1. Social media activities should initiate two-way communication with your prospective and current customers.
Don’t forget that Twitter, Facebook, YouTube, and LinkedIn do have a common trait: users and viewers can comment and respond. And you should respond back. It’s called social media for a reason – build your posts and interactions around the idea of beginning conversations with your audience. And remember that it’s not only your own social profiles and pages where the conversations are happening. Be active out there and provoke the two-way conversation on other pages and platforms.
Many businesses get so busy they post something and walk away, checking social media off their list of marketing tasks. But it’s not a post-and-leave type of game. Start talking to people!
How can this make you more effective? Nearly all purchase decisions begin with a conversation.
2. Social media activities should leverage the opportunities each medium provides.
With all the outlets for your content, it’s easy to get into a cross-posting frenzy. You’re tweeting your articles and posting them on your Facebook page. This is a good thing, but don’t forget to maximize the opportunities each medium provides. For example, a personal trainer may want to build out a YouTube presence to post his weekly strength training sequence. Facebook is a wise idea for an artist – she could post pictures of her paintings and generate conversations with fans. If you’re a brick-and-mortar business, for example a beauty salon, you could run promotions on Foursquare.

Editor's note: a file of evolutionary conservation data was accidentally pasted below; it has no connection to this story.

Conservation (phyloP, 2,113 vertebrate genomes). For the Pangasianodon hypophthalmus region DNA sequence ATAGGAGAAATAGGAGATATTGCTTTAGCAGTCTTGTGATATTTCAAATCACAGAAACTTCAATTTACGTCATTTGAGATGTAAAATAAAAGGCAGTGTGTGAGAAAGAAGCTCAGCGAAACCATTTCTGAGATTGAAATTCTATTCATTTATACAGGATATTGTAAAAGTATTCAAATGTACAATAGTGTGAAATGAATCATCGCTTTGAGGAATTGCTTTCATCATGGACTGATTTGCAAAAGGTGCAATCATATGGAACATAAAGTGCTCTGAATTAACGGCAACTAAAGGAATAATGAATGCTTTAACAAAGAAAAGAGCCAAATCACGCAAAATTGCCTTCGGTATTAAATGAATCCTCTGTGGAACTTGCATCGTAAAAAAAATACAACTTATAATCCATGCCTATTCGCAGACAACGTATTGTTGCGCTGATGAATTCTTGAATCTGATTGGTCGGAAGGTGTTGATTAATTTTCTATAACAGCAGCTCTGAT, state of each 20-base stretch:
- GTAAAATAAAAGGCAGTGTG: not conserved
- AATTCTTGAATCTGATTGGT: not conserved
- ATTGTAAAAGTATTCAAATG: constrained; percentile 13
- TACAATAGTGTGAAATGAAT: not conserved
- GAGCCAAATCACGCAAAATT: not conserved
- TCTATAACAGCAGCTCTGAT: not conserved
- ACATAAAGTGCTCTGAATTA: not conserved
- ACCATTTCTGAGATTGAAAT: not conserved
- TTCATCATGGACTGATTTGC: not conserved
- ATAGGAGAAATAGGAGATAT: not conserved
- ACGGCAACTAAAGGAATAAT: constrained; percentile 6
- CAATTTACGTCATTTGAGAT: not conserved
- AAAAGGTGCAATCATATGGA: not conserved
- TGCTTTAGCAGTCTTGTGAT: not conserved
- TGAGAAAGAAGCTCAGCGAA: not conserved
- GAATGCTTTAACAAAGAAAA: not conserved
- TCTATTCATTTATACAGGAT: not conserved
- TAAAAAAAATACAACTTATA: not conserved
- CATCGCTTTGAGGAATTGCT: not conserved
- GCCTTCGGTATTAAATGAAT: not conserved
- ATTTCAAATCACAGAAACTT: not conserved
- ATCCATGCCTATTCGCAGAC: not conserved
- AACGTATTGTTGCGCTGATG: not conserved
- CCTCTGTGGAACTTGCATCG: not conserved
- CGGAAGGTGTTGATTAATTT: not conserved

Think about what your business does and compare it with the different capabilities of each social media platform… Facebook allows you to post photos, polls, articles, videos. Vimeo lets you create specific groups to share your video content. Twitter lets you share information, links (which can go to anything), and photos. Be smart and use each capability to your benefit.
How can this make you more effective? Deepening the engagement can increase customer loyalty.
3. Social media activities should bolster your brand image.
Social media allows you to show your customers what’s ‘under the hood.’ The fact that it’s a great way to engage your customers is a given, but I’ve found a significant percentage of businesses skip the step of baking in their brand image. Every interaction you have—ever, anywhere—is part of your brand. And the same is true throughout social media. When planning your messages, posts, and tweets, take some time to consider: